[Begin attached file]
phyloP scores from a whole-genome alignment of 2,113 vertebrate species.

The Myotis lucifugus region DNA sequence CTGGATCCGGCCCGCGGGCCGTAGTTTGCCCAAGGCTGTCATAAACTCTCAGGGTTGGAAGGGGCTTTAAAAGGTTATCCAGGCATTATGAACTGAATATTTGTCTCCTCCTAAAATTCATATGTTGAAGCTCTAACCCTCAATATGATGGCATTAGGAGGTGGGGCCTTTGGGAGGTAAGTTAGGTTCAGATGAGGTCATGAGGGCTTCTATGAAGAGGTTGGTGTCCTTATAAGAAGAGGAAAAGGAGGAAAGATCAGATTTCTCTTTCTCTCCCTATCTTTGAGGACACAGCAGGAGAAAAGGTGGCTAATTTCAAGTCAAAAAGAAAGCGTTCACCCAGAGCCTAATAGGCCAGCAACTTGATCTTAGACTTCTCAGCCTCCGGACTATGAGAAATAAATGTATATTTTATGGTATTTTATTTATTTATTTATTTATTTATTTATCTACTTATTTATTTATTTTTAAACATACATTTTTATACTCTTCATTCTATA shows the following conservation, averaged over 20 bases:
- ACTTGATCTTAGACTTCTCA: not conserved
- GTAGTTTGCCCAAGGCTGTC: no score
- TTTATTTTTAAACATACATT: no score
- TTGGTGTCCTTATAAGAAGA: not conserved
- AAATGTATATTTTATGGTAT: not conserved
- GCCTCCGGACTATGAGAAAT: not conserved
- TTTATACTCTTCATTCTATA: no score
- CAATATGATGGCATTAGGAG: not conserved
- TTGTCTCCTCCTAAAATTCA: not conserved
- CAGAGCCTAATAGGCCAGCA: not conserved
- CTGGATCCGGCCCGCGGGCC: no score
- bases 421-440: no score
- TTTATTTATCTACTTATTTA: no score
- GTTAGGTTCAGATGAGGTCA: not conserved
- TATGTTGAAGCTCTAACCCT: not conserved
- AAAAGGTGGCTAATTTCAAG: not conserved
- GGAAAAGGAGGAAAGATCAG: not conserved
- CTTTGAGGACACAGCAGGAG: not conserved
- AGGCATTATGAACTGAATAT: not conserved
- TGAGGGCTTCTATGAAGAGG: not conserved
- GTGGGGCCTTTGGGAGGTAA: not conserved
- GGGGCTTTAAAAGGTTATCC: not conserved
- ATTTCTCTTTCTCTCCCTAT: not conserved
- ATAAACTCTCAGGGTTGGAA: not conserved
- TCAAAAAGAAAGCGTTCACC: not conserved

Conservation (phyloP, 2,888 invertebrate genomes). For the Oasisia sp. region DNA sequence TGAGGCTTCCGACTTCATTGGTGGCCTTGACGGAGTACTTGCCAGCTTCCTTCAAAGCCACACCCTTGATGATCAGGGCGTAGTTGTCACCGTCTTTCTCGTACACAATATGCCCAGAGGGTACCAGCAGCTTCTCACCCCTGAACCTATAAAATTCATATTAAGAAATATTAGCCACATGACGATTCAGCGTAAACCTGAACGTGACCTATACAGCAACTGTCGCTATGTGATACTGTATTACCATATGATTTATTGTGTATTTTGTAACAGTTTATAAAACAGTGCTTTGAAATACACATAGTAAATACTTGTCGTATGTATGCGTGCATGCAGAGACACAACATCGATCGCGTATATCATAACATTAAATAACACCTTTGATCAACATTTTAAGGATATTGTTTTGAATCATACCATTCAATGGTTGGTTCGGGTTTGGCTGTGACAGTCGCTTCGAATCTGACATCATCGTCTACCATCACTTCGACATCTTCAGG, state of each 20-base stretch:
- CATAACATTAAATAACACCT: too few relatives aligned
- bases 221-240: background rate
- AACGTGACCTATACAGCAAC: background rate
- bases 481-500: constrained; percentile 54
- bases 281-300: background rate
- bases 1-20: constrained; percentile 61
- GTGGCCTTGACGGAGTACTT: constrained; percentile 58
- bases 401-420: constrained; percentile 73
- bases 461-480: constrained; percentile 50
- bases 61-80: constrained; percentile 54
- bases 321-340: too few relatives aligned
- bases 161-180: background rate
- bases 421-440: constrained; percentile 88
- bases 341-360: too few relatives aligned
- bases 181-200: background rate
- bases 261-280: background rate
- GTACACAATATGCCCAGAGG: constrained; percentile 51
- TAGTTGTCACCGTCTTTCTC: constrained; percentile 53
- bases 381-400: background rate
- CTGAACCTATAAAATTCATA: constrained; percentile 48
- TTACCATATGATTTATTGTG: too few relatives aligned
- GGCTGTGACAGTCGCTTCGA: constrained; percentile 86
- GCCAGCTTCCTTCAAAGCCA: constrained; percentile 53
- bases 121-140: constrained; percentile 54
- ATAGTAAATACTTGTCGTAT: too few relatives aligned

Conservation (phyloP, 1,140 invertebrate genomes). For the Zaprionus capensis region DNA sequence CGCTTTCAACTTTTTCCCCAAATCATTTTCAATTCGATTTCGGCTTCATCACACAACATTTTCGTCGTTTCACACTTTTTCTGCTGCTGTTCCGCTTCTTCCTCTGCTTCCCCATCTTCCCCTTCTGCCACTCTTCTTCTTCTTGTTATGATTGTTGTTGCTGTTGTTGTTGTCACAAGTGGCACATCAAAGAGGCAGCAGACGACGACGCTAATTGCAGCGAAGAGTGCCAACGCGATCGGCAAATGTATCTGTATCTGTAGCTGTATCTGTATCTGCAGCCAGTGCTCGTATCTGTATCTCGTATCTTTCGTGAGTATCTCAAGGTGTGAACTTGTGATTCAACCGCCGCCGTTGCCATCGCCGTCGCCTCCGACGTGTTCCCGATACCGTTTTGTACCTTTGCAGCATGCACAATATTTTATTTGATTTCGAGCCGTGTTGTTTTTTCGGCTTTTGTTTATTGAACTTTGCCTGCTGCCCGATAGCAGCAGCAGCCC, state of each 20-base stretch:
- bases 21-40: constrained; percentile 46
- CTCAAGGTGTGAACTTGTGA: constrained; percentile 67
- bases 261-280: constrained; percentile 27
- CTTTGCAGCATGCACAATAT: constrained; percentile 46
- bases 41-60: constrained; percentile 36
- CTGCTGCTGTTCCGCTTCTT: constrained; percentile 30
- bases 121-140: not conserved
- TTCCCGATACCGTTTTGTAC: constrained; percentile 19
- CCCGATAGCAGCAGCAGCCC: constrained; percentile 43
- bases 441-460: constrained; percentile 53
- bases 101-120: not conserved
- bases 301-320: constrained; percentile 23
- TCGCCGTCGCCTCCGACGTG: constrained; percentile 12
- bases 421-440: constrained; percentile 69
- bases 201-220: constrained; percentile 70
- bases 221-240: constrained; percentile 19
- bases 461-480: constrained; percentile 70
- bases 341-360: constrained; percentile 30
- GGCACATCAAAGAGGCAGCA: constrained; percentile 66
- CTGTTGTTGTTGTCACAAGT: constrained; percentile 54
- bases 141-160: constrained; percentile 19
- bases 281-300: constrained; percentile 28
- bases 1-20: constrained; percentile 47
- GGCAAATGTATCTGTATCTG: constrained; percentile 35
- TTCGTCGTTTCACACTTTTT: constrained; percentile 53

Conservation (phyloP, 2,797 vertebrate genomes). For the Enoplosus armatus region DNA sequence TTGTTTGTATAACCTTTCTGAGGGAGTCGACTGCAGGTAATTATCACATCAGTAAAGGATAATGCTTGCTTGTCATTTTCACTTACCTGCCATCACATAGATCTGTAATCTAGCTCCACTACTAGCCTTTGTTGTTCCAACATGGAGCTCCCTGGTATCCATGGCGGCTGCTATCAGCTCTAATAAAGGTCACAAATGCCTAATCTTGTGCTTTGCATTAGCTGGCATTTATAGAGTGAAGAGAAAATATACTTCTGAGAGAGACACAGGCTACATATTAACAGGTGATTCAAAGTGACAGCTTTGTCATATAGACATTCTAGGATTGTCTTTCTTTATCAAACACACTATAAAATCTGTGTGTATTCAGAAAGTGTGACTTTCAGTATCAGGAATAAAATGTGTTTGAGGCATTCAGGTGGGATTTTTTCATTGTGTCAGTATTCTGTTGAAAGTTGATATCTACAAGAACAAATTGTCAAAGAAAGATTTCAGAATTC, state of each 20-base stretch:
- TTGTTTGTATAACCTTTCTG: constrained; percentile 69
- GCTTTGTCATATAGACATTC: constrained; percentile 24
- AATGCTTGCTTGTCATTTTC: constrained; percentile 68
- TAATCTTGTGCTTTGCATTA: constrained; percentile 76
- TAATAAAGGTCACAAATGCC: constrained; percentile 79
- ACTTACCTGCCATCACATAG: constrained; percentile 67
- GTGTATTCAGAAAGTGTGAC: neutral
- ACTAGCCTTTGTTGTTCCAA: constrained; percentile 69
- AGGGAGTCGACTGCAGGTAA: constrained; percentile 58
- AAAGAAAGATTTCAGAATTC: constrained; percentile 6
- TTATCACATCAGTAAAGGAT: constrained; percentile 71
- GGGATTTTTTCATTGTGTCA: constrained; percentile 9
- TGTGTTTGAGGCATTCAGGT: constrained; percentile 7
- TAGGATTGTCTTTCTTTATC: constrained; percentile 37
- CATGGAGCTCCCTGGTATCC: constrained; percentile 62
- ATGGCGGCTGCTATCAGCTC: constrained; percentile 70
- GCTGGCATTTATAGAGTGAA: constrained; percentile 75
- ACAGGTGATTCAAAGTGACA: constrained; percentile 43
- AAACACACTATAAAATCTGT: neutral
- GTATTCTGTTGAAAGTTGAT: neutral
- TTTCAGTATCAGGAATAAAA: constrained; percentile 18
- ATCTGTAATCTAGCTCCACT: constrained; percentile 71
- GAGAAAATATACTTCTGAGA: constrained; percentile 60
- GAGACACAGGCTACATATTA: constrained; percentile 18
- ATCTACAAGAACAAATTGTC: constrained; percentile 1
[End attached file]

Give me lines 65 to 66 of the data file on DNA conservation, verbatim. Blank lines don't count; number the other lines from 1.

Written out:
- bases 101-120: not conserved
- bases 301-320: constrained; percentile 23